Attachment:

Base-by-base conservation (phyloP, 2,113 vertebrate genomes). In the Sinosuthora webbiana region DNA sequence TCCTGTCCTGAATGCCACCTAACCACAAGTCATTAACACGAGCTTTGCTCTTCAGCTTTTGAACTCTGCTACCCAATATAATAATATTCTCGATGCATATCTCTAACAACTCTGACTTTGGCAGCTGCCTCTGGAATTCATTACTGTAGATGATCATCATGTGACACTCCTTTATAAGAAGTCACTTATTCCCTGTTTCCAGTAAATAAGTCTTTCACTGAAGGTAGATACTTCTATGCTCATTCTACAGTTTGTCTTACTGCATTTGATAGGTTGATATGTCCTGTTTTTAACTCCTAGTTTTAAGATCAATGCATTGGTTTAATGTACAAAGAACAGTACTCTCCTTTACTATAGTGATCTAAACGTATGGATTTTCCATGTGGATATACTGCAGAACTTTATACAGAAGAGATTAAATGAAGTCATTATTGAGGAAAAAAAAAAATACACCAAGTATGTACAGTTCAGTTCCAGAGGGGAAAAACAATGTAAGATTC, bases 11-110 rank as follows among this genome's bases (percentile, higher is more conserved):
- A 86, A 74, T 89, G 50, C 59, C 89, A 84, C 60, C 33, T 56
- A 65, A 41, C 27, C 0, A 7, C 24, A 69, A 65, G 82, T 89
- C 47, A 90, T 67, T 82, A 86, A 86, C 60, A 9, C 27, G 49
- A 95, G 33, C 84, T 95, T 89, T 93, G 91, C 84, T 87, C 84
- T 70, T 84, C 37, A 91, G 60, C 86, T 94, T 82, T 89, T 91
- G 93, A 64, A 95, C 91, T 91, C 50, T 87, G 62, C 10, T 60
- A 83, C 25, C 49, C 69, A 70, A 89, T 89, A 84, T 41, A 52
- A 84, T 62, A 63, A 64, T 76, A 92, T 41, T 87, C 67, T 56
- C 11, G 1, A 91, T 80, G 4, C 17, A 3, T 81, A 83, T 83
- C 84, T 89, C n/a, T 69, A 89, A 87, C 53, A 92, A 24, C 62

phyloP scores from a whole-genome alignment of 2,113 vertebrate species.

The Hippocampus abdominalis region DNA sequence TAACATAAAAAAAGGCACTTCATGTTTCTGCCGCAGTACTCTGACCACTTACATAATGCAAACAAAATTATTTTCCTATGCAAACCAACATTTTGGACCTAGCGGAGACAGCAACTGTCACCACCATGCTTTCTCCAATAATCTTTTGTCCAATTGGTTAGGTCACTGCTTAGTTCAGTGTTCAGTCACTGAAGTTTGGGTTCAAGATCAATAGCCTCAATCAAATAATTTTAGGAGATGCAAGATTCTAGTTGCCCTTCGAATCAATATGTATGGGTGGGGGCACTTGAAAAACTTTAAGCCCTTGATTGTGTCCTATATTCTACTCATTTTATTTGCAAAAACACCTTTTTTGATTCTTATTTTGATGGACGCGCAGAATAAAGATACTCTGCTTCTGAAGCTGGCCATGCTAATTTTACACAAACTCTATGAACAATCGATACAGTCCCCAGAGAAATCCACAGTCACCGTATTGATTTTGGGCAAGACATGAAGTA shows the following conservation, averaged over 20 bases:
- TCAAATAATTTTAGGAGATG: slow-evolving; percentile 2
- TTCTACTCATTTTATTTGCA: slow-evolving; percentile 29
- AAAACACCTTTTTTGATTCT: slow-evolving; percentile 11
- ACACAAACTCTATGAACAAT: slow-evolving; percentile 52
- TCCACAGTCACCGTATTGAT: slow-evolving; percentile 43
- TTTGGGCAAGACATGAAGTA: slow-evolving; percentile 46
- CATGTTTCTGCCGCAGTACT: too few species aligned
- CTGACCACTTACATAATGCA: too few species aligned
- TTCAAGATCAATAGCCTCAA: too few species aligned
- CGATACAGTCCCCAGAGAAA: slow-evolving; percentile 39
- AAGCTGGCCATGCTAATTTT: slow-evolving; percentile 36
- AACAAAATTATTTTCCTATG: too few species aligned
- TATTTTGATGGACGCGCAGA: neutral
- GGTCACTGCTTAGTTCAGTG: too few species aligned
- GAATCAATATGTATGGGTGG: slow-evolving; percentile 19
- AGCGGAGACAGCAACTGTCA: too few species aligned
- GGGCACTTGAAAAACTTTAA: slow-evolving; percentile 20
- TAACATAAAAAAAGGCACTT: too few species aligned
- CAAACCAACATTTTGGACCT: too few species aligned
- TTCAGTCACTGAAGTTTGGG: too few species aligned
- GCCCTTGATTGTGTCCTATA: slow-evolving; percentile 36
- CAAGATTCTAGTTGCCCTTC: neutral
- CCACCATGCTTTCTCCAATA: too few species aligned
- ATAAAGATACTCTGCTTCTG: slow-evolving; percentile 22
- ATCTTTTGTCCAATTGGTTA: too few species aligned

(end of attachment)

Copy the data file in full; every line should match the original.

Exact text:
Base-by-base conservation (phyloP, 2,113 vertebrate genomes). In the Sinosuthora webbiana region DNA sequence TCCTGTCCTGAATGCCACCTAACCACAAGTCATTAACACGAGCTTTGCTCTTCAGCTTTTGAACTCTGCTACCCAATATAATAATATTCTCGATGCATATCTCTAACAACTCTGACTTTGGCAGCTGCCTCTGGAATTCATTACTGTAGATGATCATCATGTGACACTCCTTTATAAGAAGTCACTTATTCCCTGTTTCCAGTAAATAAGTCTTTCACTGAAGGTAGATACTTCTATGCTCATTCTACAGTTTGTCTTACTGCATTTGATAGGTTGATATGTCCTGTTTTTAACTCCTAGTTTTAAGATCAATGCATTGGTTTAATGTACAAAGAACAGTACTCTCCTTTACTATAGTGATCTAAACGTATGGATTTTCCATGTGGATATACTGCAGAACTTTATACAGAAGAGATTAAATGAAGTCATTATTGAGGAAAAAAAAAAATACACCAAGTATGTACAGTTCAGTTCCAGAGGGGAAAAACAATGTAAGATTC, bases 11-110 rank as follows among this genome's bases (percentile, higher is more conserved):
- A 86, A 74, T 89, G 50, C 59, C 89, A 84, C 60, C 33, T 56
- A 65, A 41, C 27, C 0, A 7, C 24, A 69, A 65, G 82, T 89
- C 47, A 90, T 67, T 82, A 86, A 86, C 60, A 9, C 27, G 49
- A 95, G 33, C 84, T 95, T 89, T 93, G 91, C 84, T 87, C 84
- T 70, T 84, C 37, A 91, G 60, C 86, T 94, T 82, T 89, T 91
- G 93, A 64, A 95, C 91, T 91, C 50, T 87, G 62, C 10, T 60
- A 83, C 25, C 49, C 69, A 70, A 89, T 89, A 84, T 41, A 52
- A 84, T 62, A 63, A 64, T 76, A 92, T 41, T 87, C 67, T 56
- C 11, G 1, A 91, T 80, G 4, C 17, A 3, T 81, A 83, T 83
- C 84, T 89, C n/a, T 69, A 89, A 87, C 53, A 92, A 24, C 62

phyloP scores from a whole-genome alignment of 2,113 vertebrate species.

The Hippocampus abdominalis region DNA sequence TAACATAAAAAAAGGCACTTCATGTTTCTGCCGCAGTACTCTGACCACTTACATAATGCAAACAAAATTATTTTCCTATGCAAACCAACATTTTGGACCTAGCGGAGACAGCAACTGTCACCACCATGCTTTCTCCAATAATCTTTTGTCCAATTGGTTAGGTCACTGCTTAGTTCAGTGTTCAGTCACTGAAGTTTGGGTTCAAGATCAATAGCCTCAATCAAATAATTTTAGGAGATGCAAGATTCTAGTTGCCCTTCGAATCAATATGTATGGGTGGGGGCACTTGAAAAACTTTAAGCCCTTGATTGTGTCCTATATTCTACTCATTTTATTTGCAAAAACACCTTTTTTGATTCTTATTTTGATGGACGCGCAGAATAAAGATACTCTGCTTCTGAAGCTGGCCATGCTAATTTTACACAAACTCTATGAACAATCGATACAGTCCCCAGAGAAATCCACAGTCACCGTATTGATTTTGGGCAAGACATGAAGTA shows the following conservation, averaged over 20 bases:
- TCAAATAATTTTAGGAGATG: slow-evolving; percentile 2
- TTCTACTCATTTTATTTGCA: slow-evolving; percentile 29
- AAAACACCTTTTTTGATTCT: slow-evolving; percentile 11
- ACACAAACTCTATGAACAAT: slow-evolving; percentile 52
- TCCACAGTCACCGTATTGAT: slow-evolving; percentile 43
- TTTGGGCAAGACATGAAGTA: slow-evolving; percentile 46
- CATGTTTCTGCCGCAGTACT: too few species aligned
- CTGACCACTTACATAATGCA: too few species aligned
- TTCAAGATCAATAGCCTCAA: too few species aligned
- CGATACAGTCCCCAGAGAAA: slow-evolving; percentile 39
- AAGCTGGCCATGCTAATTTT: slow-evolving; percentile 36
- AACAAAATTATTTTCCTATG: too few species aligned
- TATTTTGATGGACGCGCAGA: neutral
- GGTCACTGCTTAGTTCAGTG: too few species aligned
- GAATCAATATGTATGGGTGG: slow-evolving; percentile 19
- AGCGGAGACAGCAACTGTCA: too few species aligned
- GGGCACTTGAAAAACTTTAA: slow-evolving; percentile 20
- TAACATAAAAAAAGGCACTT: too few species aligned
- CAAACCAACATTTTGGACCT: too few species aligned
- TTCAGTCACTGAAGTTTGGG: too few species aligned
- GCCCTTGATTGTGTCCTATA: slow-evolving; percentile 36
- CAAGATTCTAGTTGCCCTTC: neutral
- CCACCATGCTTTCTCCAATA: too few species aligned
- ATAAAGATACTCTGCTTCTG: slow-evolving; percentile 22
- ATCTTTTGTCCAATTGGTTA: too few species aligned